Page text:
Born in Missouri in 1889, Hubble studied mathematics and astronomy at the University of Chicago, earning a B.S. in 1910. He was selected as a Rhodes scholar and chose to go to Oxford University to study law. When he returned to the U.S. in 1913, he began practicing law but quickly realized that his future was in astronomy.
After receiving a Ph.D. from Yerkes Observatory at the University of Chicago in 1917 and serving in World War I, Hubble went to work at the Mount Wilson Observatory in California. He spent the rest of his career there, leaving only to serve in World War II. He died suddenly in 1953.
IN THE FEW WEEKS following Hubble's launch, all the instruments onboard were put through their paces. But when Sandra Faber, astronomy professor at the University of California, Santa Cruz, and her colleagues took a picture with Hubble's Wide Field & Planetary Camera, each star had a large, fuzzy halo. The image "was released by NASA as a great success, but privately we thought the picture didn't look right," Faber said.
A series of test images showed a fatal optical flaw. "It was an absolutely classic spherical aberration," Faber said. "At that point, we knew what was going on."
The source of the flaw was mismanufactured test optics. Faber's team designed corrections for the Wide Field & Planetary Camera using a duplicate they had in the lab. Corrective "glasses" were also made for the other three Hubble instruments. Then, astronauts aboard the space shuttle Endeavour undertook a difficult and delicate space walk, installing the new camera and a module with the other instruments' corrective mirrors.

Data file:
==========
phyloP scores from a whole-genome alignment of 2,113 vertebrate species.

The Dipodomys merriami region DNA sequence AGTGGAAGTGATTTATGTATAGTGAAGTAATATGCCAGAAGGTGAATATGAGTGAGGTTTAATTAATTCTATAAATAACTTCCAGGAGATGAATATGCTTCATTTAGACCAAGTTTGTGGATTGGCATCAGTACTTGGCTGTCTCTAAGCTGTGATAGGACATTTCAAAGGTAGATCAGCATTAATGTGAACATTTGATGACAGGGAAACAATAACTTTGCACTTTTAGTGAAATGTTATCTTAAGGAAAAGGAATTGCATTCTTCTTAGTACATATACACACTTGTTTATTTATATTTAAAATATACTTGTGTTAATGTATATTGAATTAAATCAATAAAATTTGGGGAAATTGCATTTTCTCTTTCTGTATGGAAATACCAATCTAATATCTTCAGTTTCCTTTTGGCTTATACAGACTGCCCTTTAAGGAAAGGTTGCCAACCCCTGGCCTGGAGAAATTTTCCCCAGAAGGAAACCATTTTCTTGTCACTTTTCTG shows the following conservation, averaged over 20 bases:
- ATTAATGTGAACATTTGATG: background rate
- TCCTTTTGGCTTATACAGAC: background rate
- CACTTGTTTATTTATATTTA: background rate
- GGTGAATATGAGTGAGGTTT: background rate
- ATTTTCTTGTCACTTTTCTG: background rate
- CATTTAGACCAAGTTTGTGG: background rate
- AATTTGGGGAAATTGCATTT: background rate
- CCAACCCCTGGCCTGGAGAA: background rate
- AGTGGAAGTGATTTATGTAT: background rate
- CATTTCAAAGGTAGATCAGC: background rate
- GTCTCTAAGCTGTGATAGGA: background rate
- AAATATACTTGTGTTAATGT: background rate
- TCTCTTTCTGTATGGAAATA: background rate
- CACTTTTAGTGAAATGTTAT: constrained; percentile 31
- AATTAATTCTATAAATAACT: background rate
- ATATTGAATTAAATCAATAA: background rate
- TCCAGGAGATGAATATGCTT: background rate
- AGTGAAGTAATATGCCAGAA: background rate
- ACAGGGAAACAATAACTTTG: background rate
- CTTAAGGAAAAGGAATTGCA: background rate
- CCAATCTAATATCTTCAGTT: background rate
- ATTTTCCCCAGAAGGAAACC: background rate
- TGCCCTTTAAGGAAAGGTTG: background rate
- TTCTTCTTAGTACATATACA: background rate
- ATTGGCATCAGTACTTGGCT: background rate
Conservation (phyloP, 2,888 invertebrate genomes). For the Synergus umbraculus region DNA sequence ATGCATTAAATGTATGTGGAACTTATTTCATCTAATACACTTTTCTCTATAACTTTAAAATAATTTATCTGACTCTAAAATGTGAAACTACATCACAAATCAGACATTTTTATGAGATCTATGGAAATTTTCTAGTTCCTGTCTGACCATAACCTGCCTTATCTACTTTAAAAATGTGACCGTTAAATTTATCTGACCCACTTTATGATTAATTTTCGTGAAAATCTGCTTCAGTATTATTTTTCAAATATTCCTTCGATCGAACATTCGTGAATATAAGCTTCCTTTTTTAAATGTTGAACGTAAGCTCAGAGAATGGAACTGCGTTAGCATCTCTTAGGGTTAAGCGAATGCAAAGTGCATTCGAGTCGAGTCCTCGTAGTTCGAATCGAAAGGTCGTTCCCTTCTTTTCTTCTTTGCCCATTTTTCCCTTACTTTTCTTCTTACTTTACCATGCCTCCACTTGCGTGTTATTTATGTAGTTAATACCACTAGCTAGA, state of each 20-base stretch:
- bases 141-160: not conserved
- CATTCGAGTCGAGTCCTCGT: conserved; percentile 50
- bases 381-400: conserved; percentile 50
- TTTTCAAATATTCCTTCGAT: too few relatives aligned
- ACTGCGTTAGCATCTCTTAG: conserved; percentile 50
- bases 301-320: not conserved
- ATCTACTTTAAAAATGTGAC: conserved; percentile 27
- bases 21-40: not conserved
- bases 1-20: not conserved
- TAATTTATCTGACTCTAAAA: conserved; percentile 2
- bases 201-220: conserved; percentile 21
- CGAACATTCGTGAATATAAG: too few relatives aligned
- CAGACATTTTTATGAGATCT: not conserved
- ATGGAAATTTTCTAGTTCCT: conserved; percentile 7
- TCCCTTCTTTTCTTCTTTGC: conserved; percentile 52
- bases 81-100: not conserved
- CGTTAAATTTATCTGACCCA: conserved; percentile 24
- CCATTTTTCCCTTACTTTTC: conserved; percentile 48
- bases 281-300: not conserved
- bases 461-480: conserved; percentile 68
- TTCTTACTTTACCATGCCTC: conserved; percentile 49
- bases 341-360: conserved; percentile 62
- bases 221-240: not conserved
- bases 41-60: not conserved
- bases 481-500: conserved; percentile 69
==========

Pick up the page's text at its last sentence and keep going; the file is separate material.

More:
After the repair mission, Faber's then-postdoc Jon Holtzman unveiled a crystal-clear image of a star at the American Astronomical Society's annual meeting. "It was a great moment of glory," Faber says, and "2,000 people got to their feet and roared."
Since then, Hubble has redeemed itself as one of the premier astronomical achievements of humankind. Astronomers are still lined up to use it.
The science projects that Hubble does are chosen annually via peer review. According to Beckwith, STScI gets about 1,000 proposals per year but can only afford to give time to between 150 and 200 of them.
Sometimes, the discoveries are completely unexpected. "About 50% of Hubble's major accomplishments were not predicted at the time Hubble was launched," says David Leckrone, senior project scientist for Hubble at NASA's Goddard Space Flight Center, who has worked on the telescope since 1976.
Perhaps the most startling example is the finding that the universe is expanding at an accelerating rate. Until the 1990s, scientists largely believed that the universe was decelerating. Measuring the universe's expansion rate had been one of Hubble's goals, even before launch. To that end, astronomers used both ground-based telescopes and Hubble to study a range of supernovas, or exploding stars, at different distances from Earth.